Sandy’s Plants, where Perennials Come From


Have you ever noticed a “Sandy’s Plants” label on one of your new perennials? Well, meet grower Sandy McDougle and her wholesale-retail growing facility on 35 acres just east of Richmond, VA. If you’re in the area it’s definitely worth a stop – not just for the opportunity to buy some rare finds but to marvel at the extensive and well-labeled display gardens. Sandy welcomes groups and is happy to give them a tour through her gardens if they arrange it ahead of time.

Why, here’s Sandy showing off the sun-tolerant Heuchera ‘Southern Comfort’ with Blue Fescue and assorted groundcovers.

Next, the dramatic Arundo donax ‘Peppermint Stick’ with daylilies, cannas and arborvitaes in the background.

Below, hellebores and ferns over a bed of Acorus look fabulous.

More hellebores and their shade-garden companions.

Back in the sun, Sandy’s “Fairy Garden” is fun, and demonstrates some of her favorite Stepables-brand creeping perennials.  Sandy’s the sole grower of Stepables east of the Mississippi River.

Sandy’s Back Story
But enough about plants – how about the woman who’s been supplying them for decades now? I love this story because it emerged organically, so to speak – not planned or inherited from the family.

It all started when, as a young mother and school teacher, she planted a whole lot of creeping phlox in her front yard along the road, and the owner of a nearby garden center asked if he could buy them from her – for a whopping 50 cents each (this was 30 years ago, mind you). She happily agreed – this was found money!

The next step toward becoming a big-time grower was her visit to Viette’s Nursery in Central Virginia, where she spent $167 on 2 boxes of plants and watched her husband balk at the extravagance. But when she discovered that her new hostas could be divided into five smaller ones she caught “propagation fever” in a big way, which not only pleased the husband but also allowed her to feed her plant addiction as never before.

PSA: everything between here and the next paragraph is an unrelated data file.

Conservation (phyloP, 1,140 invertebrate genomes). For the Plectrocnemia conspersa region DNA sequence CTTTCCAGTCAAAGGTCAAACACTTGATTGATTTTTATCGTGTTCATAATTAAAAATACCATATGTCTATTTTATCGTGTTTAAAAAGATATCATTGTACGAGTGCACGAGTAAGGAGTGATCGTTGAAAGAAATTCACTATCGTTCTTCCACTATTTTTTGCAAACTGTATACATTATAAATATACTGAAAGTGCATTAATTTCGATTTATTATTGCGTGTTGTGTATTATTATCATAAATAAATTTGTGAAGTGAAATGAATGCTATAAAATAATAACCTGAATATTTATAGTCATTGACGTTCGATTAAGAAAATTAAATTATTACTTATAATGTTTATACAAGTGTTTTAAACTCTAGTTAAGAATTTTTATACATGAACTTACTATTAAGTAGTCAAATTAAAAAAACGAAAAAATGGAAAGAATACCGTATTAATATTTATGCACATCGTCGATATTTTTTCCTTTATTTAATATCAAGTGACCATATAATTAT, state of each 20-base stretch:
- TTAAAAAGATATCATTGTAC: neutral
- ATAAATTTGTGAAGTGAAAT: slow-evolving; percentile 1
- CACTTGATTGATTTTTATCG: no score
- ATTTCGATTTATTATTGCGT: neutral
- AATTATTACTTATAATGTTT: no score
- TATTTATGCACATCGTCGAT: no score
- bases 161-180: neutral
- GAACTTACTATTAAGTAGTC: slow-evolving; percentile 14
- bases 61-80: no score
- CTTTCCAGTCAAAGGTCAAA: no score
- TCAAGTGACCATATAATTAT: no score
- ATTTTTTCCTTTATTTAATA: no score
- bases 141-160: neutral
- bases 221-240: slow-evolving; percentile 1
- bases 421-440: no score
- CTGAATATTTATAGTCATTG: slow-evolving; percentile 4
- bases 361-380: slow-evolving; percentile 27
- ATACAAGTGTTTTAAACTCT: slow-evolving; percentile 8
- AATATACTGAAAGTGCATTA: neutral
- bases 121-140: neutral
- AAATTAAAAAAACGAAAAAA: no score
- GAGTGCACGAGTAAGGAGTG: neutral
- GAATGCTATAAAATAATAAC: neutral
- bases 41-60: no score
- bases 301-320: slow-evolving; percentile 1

Sandy’s Plants has turned into a family-run business, though. Ten years ago her then-26-year-old daughter, with a horticulture degree under her belt, took over the management of the business, leaving Sandy to do what she enjoys most – trialing plants, speaking to visitors about perennials and their care, generally spreading the word. Sandy’s tech-savvy son-in-law handles the excellent website and other duties that I neglected to write down (as we chatted over burgers). Sandy’s other offspring went a decidedly different route – into law and now politics. He serves in the Virginia Senate.


  1. I love Sandy and Sandy’s. She is a fixture on the garden talk circuit here where she shares her enthusiasm for perennials. We have been buying her plants where I work for many years, and occasionally she will drive down with a truck full of goodies for us to see. One of the best things about Sandy is that she grew her business herself without listening to anyone tell her how things should or shouldn’t be done.

    Here is a totally unsolicited post I did in ’09 about my cold visit there.

  2. I agree 100% with Les, and would also observe that Sandy is at the forefront of non-specialty growers in terms of bringing new and unusual plants out where anybody who walks into a nursery can access them. Michele’s imperative to retailers to “surprise us” becomes doeable if a garden center buys from Sandy. There’s a handful of plants every year in her catalog that I’m amazed to see.


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